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A new principle of international relations

Yesterday, I read some news that led me to a startling conclusion. I had discovered a new rule, a new principle of international relations that tied together a bunch of events and trends. And like all great insights, it is stunning in its simplicity:

There is no situation so bad that it cannot be exacerbated by the French.

Pearl Harbor? The attack that led to the United States entering World War II, and ultimately leading to the liberation of France? According to some French military officers, the attack was laudable.

The China/Taiwan conflict? Why, back the Communist dictators against a flourishing democracy!

And now we have the French attempting to intervene in the Zacarias Moussaoui case. Some are even saying that France wants to take custody of him, a French citizen of Moroccan extraction, and imprison him for us.

Just how bad an idea is this? Let me count the ways.

Un. The French have a very sizable and very boisterous, even rebellious, Muslim population. They have been demanding more and more concessions to their "culture" and "faith" and "way of life" from the France, under threats of violence, and (quelle surprise) been getting them. It wouldn't take long at all for freedom for Moussaoui to rise to the top of their lists of demands, once he is in the custody of the French government.

Deux. The French have a long-established history of conceding to demands, yielding in the face of violence and threats of violence. The first time a French citizen is kidnapped and offered for Moussaoui, he'll be loaded up with cheese and wine and stuck on the first Air France flight to wherever he wants to go.

Trois. France's foreign policy seems centered around providing a "counter" to the United States, attempting to block whatever we wish to do with an almost-Pavlovian passion. If we are for something, they automatically oppose it without bothering to consider the issue on its own merits.

Quatre. Moussaoui's crimes were uniquely against Americans and the United States as a nation. We have the right and the duty to punish him for his actions against us, and to surrender him to any other nation would not only be a violation of our sovereignty, but a betrayal of all those who died on 9/11 and their families who counted on the United States to bring about some measure of justice.

I could go on, with reasons cinq through dix and beyond, but the point is stunningly simple: this is not France's affair. They need to worry far more about their own problems (and they are legion) and butt the hell out.

I am reminded of the buildup to the war in Iraq. While we were attempting to recruit allies, France was doing all it could to stymie us. They openly bribed African nations to oppose us in the UN, and leaned heavily on the newly-liberated countries of Eastern Europe to stay out of the matter. Jacques Chirac said, after the fact, that they "missed a great opportunity to shut up."

Good advice, France. Practice what you preach.


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Comments (11)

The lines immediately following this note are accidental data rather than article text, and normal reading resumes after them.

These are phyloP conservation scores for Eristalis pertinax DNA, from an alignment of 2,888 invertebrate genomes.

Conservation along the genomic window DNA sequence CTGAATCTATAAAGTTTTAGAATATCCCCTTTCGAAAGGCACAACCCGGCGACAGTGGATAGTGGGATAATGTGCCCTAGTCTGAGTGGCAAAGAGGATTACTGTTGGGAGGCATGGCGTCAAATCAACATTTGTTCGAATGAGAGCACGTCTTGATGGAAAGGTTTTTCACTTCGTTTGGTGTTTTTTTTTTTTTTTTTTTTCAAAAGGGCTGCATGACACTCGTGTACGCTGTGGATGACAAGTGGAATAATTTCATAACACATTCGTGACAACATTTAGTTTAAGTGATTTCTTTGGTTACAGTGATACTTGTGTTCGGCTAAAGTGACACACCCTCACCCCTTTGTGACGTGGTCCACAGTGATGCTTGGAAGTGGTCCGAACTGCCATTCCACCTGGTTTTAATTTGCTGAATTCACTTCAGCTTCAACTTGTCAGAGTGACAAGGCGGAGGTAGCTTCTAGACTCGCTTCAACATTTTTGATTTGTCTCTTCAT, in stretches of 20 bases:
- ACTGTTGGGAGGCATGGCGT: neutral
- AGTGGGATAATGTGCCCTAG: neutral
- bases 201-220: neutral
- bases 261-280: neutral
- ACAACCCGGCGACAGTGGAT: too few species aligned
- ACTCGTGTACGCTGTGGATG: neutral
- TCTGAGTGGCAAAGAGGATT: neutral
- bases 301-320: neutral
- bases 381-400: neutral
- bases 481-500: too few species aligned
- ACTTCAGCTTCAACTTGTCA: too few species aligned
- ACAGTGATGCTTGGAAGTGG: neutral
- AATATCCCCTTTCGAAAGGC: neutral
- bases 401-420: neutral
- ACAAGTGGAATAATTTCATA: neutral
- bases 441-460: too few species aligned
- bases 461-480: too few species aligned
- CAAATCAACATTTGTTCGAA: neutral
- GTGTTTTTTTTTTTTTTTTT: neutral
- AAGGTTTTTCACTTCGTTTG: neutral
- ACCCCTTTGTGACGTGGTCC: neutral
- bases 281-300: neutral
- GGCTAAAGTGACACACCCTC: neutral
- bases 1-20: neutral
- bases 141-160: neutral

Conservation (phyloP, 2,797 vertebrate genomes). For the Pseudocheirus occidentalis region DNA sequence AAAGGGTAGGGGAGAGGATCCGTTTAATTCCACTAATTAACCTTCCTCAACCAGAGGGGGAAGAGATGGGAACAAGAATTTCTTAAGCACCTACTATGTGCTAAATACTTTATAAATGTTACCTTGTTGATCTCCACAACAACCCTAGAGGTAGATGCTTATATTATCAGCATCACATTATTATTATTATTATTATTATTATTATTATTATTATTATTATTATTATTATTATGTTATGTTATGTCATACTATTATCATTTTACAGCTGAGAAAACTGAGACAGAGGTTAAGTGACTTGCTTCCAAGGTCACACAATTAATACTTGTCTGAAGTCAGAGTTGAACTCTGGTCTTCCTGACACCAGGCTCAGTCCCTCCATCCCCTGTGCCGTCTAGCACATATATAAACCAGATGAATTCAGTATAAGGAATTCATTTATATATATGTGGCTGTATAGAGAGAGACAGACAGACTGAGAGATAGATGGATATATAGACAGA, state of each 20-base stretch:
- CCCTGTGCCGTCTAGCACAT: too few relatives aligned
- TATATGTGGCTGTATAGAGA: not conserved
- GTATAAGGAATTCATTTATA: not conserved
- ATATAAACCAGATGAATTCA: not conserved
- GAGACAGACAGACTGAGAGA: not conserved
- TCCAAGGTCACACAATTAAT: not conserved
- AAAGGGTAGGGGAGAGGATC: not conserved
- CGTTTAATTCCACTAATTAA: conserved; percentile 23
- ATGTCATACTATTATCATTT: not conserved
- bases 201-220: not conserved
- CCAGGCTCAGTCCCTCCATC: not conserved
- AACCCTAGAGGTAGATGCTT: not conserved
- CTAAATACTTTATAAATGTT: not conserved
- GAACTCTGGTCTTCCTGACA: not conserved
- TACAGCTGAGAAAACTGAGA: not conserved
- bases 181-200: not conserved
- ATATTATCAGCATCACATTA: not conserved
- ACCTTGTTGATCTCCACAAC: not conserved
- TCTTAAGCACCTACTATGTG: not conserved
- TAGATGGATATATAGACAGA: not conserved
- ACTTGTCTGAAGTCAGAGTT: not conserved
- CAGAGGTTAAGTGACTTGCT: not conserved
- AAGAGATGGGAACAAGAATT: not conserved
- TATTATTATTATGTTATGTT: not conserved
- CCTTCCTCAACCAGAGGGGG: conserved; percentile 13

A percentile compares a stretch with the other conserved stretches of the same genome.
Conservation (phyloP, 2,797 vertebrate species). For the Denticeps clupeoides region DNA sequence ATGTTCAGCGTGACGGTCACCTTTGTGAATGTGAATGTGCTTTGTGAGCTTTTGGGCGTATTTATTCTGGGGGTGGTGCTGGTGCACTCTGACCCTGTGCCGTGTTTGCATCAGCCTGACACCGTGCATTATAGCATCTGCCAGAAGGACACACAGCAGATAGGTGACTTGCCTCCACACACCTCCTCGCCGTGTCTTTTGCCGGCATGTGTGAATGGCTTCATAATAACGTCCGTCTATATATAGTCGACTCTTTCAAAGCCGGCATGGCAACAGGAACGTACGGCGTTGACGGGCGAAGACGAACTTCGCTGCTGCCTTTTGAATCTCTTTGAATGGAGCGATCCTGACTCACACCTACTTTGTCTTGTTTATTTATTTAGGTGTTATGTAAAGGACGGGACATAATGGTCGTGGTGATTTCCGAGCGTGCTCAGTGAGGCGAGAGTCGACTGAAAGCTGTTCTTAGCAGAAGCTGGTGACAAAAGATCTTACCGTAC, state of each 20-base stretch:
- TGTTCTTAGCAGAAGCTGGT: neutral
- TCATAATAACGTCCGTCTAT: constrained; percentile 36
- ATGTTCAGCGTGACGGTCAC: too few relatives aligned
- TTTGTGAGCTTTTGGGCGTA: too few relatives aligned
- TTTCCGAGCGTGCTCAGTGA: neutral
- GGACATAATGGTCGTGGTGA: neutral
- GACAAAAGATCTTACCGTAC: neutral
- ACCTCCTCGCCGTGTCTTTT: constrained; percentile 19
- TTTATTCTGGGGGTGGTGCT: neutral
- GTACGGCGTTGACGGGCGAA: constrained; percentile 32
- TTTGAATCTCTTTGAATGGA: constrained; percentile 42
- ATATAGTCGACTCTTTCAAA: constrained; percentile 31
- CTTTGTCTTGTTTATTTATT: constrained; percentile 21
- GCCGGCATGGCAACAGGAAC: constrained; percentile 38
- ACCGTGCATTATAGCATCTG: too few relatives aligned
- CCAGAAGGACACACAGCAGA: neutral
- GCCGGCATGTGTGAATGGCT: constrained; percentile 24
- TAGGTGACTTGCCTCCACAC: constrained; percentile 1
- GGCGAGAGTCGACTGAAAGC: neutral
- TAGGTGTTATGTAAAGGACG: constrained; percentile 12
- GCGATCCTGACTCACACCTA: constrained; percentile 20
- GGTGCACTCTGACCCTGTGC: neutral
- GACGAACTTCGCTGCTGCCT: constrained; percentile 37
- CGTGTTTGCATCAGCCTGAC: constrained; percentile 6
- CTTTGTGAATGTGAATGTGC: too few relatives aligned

Lets do France in once and ... (Below threshold)
Mac Lorry:

Lets do France in once and for all. Knowing they will do the opposite, the U.S. should advocate France crack down on it's Muslim immigrants and curtail additional Muslim immigration. Once Muslims reach some critical mass, France will have all it can handle at home with little time to stick it's big nose into international affairs.

MoussaNON!... (Below threshold)

MoussaNON!

Your insight is a modificat... (Below threshold)
Jim:

Your insight is a modification of occasionally sober Brendan Behan's observation

"There is no human situation so miserable that it cannot be made worse by the presence of a policeman."

France has a proven history... (Below threshold)
Socratease:

France has a proven history of betraying their trust in these situations. They freed two DGSE agents involved in the mining and sinking of the Rainbow Warrior in New Zeland soverign waters and the consequent murder of a crewmember, after they coerced New Zeland into transferring custody of the convicted agents to France to serve out their sentence, no doubt under the same treaties they are quoting in regards to Moussaoui.

Great insight. Very simila... (Below threshold)
Matt:

Great insight. Very similar to..
No matter how bad it is in your country, it will only get worse after the U.N. shows up.

Maybe the French want Moussaoui because as a terrorist he was about as competent and effective as the French Army?

Hmmmm.Frankly if t... (Below threshold)
ed:

Hmmmm.

Frankly if the US government hands him over to the French then this government has no legitimacy in my view.

The French simply want all ... (Below threshold)
DaveD:

The French simply want all resources available to them for appeasement to Muslim strong-arming in the future. Moussaoui fits this use nicely.

He is going where... (Below threshold)
Tincan Sailor:


He is going where he belongs a SUPER MAX!!!!
5'X7' of cement and steel no human contact
24-7 I wonder how many years before he starts
to drool on himself,the only thing better would
to keep it totaly blacked out,one can only
wish!!!

I'ld say, "Give France back... (Below threshold)
kbiel:

I'ld say, "Give France back to the Germans," but the Germans are a bunch of Euro-socialist weenies too.

Don't worry about not going... (Below threshold)

Don't worry about not going past four. If I remember my limited French, quatre cinq(s) the French every time...

You forgot to mention the s... (Below threshold)
lakestate:

You forgot to mention the small SE Asian Country the US had to bail the French out of - that cost us over 50,000 American lives.




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